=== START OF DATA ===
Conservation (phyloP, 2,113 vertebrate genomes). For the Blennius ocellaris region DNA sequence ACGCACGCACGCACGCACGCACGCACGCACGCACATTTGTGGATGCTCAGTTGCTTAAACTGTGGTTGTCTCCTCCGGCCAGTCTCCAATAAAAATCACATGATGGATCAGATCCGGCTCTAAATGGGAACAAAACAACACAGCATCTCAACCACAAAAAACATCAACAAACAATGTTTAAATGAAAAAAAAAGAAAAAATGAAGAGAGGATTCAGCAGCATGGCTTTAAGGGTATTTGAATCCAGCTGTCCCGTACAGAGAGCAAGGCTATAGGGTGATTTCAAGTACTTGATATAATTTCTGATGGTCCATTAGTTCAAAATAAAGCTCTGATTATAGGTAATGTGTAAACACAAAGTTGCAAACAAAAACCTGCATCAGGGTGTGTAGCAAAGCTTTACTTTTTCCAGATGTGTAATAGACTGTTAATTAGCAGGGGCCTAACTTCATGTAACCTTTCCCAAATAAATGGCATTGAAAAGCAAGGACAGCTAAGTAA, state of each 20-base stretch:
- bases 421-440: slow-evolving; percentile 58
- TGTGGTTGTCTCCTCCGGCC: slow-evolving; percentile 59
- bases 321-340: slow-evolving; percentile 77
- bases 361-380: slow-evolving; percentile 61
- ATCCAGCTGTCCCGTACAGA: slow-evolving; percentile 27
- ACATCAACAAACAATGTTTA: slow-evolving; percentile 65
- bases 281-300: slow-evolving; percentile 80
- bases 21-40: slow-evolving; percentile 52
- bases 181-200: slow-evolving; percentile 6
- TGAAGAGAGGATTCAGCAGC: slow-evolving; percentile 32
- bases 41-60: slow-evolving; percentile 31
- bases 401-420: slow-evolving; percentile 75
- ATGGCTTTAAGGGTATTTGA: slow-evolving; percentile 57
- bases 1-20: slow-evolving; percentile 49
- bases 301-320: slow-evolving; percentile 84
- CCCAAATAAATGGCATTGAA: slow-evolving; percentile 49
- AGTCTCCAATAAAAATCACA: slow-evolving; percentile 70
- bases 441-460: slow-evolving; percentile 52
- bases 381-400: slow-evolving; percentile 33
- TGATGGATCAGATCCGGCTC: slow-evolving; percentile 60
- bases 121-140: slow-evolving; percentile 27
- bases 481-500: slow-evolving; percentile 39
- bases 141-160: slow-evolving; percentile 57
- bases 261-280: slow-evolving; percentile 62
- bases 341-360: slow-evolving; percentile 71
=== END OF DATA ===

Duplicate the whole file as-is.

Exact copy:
Conservation (phyloP, 2,113 vertebrate genomes). For the Blennius ocellaris region DNA sequence ACGCACGCACGCACGCACGCACGCACGCACGCACATTTGTGGATGCTCAGTTGCTTAAACTGTGGTTGTCTCCTCCGGCCAGTCTCCAATAAAAATCACATGATGGATCAGATCCGGCTCTAAATGGGAACAAAACAACACAGCATCTCAACCACAAAAAACATCAACAAACAATGTTTAAATGAAAAAAAAAGAAAAAATGAAGAGAGGATTCAGCAGCATGGCTTTAAGGGTATTTGAATCCAGCTGTCCCGTACAGAGAGCAAGGCTATAGGGTGATTTCAAGTACTTGATATAATTTCTGATGGTCCATTAGTTCAAAATAAAGCTCTGATTATAGGTAATGTGTAAACACAAAGTTGCAAACAAAAACCTGCATCAGGGTGTGTAGCAAAGCTTTACTTTTTCCAGATGTGTAATAGACTGTTAATTAGCAGGGGCCTAACTTCATGTAACCTTTCCCAAATAAATGGCATTGAAAAGCAAGGACAGCTAAGTAA, state of each 20-base stretch:
- bases 421-440: slow-evolving; percentile 58
- TGTGGTTGTCTCCTCCGGCC: slow-evolving; percentile 59
- bases 321-340: slow-evolving; percentile 77
- bases 361-380: slow-evolving; percentile 61
- ATCCAGCTGTCCCGTACAGA: slow-evolving; percentile 27
- ACATCAACAAACAATGTTTA: slow-evolving; percentile 65
- bases 281-300: slow-evolving; percentile 80
- bases 21-40: slow-evolving; percentile 52
- bases 181-200: slow-evolving; percentile 6
- TGAAGAGAGGATTCAGCAGC: slow-evolving; percentile 32
- bases 41-60: slow-evolving; percentile 31
- bases 401-420: slow-evolving; percentile 75
- ATGGCTTTAAGGGTATTTGA: slow-evolving; percentile 57
- bases 1-20: slow-evolving; percentile 49
- bases 301-320: slow-evolving; percentile 84
- CCCAAATAAATGGCATTGAA: slow-evolving; percentile 49
- AGTCTCCAATAAAAATCACA: slow-evolving; percentile 70
- bases 441-460: slow-evolving; percentile 52
- bases 381-400: slow-evolving; percentile 33
- TGATGGATCAGATCCGGCTC: slow-evolving; percentile 60
- bases 121-140: slow-evolving; percentile 27
- bases 481-500: slow-evolving; percentile 39
- bases 141-160: slow-evolving; percentile 57
- bases 261-280: slow-evolving; percentile 62
- bases 341-360: slow-evolving; percentile 71